This view of drug users as criminals continues to haunt us and makes rational political debate impossible. It is too appealing for politicians to picture themselves as the good guys fighting evil.


Nobel-winning economist Milton Friedman, doing a comparative analysis with homicide rates during Prohibition, estimated that as many as 10,000 murders a year are caused by the illegality of drugs. In addition, corruption of law enforcement, the legal profession and even the armed forces related to drug money is spreading.

That last paragraph is significant because the government figures for deaths from drugs for all causes is between 16,000 and 20,000 per year. If 10,000 are drug-law-related murders, that means that only 6,000 to 10,000 deaths per year are related to the mere use of the presently illegal drugs. Compare that to the 85,000 to 100,000 people dying prematurely due to the use of alcohol, or the more than 400,000 from the use of tobacco. And yet we, as taxpayers, are allowing the government to scare us, and lie to us, and to violate our inalienable rights, and use our money to the tune of anywhere from 50 billion to 100 billion dollars a year to try and stop the 6,000 to 10,000 deaths per year caused by the mere use of certain drugs. (If drugs were re-legalized, like the re-legalization of alcohol in 1933, the murders related to the drug prohibition would stop, as they did after the alcohol prohibition.)

I'm not saying that 6,000 to 10,000 people that misuse drugs (alcohol plus heroin is the usual cause of "heroin overdose" deaths) are to be dismissed out of hand. But compared to the extremely greater amount of deaths caused by the legal drugs alcohol and nicotine, they shrink into insignificance. Besides, adults are supposed to have inalienable rights. That means that they own the property of their bodies and their minds and have a "right" to use them as they wish, even if in so using them it causes them harm or death. That's what true personal liberty and freedom is all about. Otherwise, the government would have the legitimate power to ban all activities that might cause people harm or death . . . like driving race cars, climbing mountains, skiing, swimming, or just the daily commute.

If you don't like a person's personal moral beliefs or lifestyle, you can't force that person to stop or change, unless that person has harmed you or your property, or is a direct and immediate threat to you or your property. Merely snorting cocaine or smoking marijuana, or injecting heroin does not rise to the level of harming or endangering others. And if you, as a private individual can't force someone to change their lifestyle, then the government can't either. The government derives its proper power from the people. If the people don't have it, the government can't have it.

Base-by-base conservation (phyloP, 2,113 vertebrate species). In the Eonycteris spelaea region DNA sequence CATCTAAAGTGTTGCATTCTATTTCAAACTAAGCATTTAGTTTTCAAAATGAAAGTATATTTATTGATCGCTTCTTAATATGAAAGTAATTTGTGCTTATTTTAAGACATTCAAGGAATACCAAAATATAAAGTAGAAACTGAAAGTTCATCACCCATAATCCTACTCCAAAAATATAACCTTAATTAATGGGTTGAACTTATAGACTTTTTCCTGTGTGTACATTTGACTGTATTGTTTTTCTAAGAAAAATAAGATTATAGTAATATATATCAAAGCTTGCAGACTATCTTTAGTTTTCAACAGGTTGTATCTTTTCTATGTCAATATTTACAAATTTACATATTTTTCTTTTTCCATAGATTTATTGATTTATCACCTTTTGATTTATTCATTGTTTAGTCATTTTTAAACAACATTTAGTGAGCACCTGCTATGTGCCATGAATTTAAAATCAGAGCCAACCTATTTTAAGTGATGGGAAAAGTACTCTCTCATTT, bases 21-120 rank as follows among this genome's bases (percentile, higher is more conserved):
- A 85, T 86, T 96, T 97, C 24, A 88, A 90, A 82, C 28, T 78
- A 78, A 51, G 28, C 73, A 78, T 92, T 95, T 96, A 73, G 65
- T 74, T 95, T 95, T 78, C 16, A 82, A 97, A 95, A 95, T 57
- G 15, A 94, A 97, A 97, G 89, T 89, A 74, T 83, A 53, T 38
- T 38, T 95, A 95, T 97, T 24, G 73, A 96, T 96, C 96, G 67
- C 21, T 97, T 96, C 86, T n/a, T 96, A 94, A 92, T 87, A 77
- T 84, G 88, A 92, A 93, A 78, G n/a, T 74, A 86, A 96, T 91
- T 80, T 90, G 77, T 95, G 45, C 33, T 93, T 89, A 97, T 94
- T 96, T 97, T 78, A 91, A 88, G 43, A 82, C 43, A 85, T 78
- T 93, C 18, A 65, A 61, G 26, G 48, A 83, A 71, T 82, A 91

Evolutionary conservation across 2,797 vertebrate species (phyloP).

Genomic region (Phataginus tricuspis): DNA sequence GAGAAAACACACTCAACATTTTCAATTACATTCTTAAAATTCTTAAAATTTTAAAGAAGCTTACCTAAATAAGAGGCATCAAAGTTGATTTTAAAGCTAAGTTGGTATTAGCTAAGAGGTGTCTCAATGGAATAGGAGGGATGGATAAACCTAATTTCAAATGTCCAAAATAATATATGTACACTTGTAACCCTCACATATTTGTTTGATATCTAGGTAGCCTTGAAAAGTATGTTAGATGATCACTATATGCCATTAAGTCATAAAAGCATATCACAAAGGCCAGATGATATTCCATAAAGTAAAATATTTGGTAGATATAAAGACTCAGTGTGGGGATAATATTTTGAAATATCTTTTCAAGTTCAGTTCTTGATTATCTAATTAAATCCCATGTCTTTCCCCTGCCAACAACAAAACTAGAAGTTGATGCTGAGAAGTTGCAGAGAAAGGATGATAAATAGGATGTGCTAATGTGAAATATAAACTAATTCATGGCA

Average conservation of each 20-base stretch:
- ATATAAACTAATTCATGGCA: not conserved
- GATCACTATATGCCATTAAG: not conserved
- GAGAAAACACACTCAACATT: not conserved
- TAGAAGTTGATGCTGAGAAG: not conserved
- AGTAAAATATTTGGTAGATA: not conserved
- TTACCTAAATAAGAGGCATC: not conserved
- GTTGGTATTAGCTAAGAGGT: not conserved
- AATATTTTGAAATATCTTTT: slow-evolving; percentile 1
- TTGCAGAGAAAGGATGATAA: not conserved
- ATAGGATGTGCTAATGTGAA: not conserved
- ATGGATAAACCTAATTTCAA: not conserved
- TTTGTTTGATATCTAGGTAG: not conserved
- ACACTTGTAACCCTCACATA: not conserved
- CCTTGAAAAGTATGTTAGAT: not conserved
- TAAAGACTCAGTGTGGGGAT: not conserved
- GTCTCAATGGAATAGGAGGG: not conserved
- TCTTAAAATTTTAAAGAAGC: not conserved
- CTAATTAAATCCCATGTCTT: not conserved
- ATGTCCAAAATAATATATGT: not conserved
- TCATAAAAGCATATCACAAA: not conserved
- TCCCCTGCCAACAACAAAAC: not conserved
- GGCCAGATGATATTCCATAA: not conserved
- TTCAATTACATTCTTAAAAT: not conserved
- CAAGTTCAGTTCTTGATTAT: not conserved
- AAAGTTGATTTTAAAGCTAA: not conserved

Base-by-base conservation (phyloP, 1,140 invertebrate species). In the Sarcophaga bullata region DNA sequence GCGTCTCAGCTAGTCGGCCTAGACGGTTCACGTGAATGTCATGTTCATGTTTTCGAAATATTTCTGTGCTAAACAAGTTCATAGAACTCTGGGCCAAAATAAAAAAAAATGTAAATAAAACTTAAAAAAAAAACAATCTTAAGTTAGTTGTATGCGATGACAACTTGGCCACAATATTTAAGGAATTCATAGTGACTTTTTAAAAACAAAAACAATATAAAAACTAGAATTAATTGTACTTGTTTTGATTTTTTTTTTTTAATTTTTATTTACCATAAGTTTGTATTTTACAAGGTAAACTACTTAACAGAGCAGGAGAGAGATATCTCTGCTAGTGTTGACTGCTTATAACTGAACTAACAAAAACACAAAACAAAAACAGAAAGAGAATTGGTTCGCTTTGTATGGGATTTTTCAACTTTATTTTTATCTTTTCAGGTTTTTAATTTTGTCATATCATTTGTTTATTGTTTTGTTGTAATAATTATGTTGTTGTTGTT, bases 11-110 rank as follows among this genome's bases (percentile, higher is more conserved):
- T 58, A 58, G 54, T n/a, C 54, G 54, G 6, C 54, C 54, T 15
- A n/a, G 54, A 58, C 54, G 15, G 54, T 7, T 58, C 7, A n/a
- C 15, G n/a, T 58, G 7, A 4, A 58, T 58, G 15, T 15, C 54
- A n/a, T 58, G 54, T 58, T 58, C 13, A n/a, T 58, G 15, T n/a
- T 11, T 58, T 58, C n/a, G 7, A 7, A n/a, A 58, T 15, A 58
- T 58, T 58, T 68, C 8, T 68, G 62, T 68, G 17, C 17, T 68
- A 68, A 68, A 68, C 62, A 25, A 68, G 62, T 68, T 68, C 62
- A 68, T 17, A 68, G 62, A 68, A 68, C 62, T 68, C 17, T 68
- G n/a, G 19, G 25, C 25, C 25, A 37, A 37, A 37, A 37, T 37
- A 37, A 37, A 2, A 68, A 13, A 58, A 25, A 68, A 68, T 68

But that is just so much boring political history, brought to us by the Founding Fathers of this nation, who would be shocked insensible at the amount of government interference that now exists in the lives of otherwise honest, self-supporting citizens . . . and is tolerated by them.

Wake up America. The government has become a tyranny.

My question to you, America, is why are you allowing this b.s. to continue. And why do you believe that religious beliefs should be the basis of our secular laws and secular government. I, and millions like me, don't worship at that church.

Saturday, November 24, 2007

Individual Liberty v. Government Force

"[T]he police must obey the law while enforcing the law; that in the end life and liberty can be as much endangered from illegal methods used to convict those thought to be criminals as from the actual criminals themselves." Spano v. New York, 360 U.S. 315, 320-21 (1959). So said the United States Supreme Court in 1959.

Where are we today with the Patriot Act, warrantless wiretapping, cellphone tracking, and so forth? When a government, in the name of security, destroys liberty, as our Founding Fathers knew, you will have tyranny. You will have tyranny because the type of person who wants to be in government, in control, is not the kind of person to be trusted out of your sight. All people are weak in one way or another, or in many ways. The desire to attain power over others is one of those weaknesses, one that will lead, eventually, if unchecked, to an absolute and complete tyranny over the people.

You don't believe me? Julius Caesar took the Romans from republic to tyranny. Lenin and Stalin change one tyranny, the rule of the Czar, for another, the rule of the "party members." Hitler, slowly and legally, changed Germany from a relatively safe and sane country into a tyrannous and paranoid regime. This desire to control and to be powerful is an addiction, from the level of the policeman in the street, city alderman, state or national legislator, or prime minister or president of a nation. Power is a seductive drug that few, given the opportunity, can resist.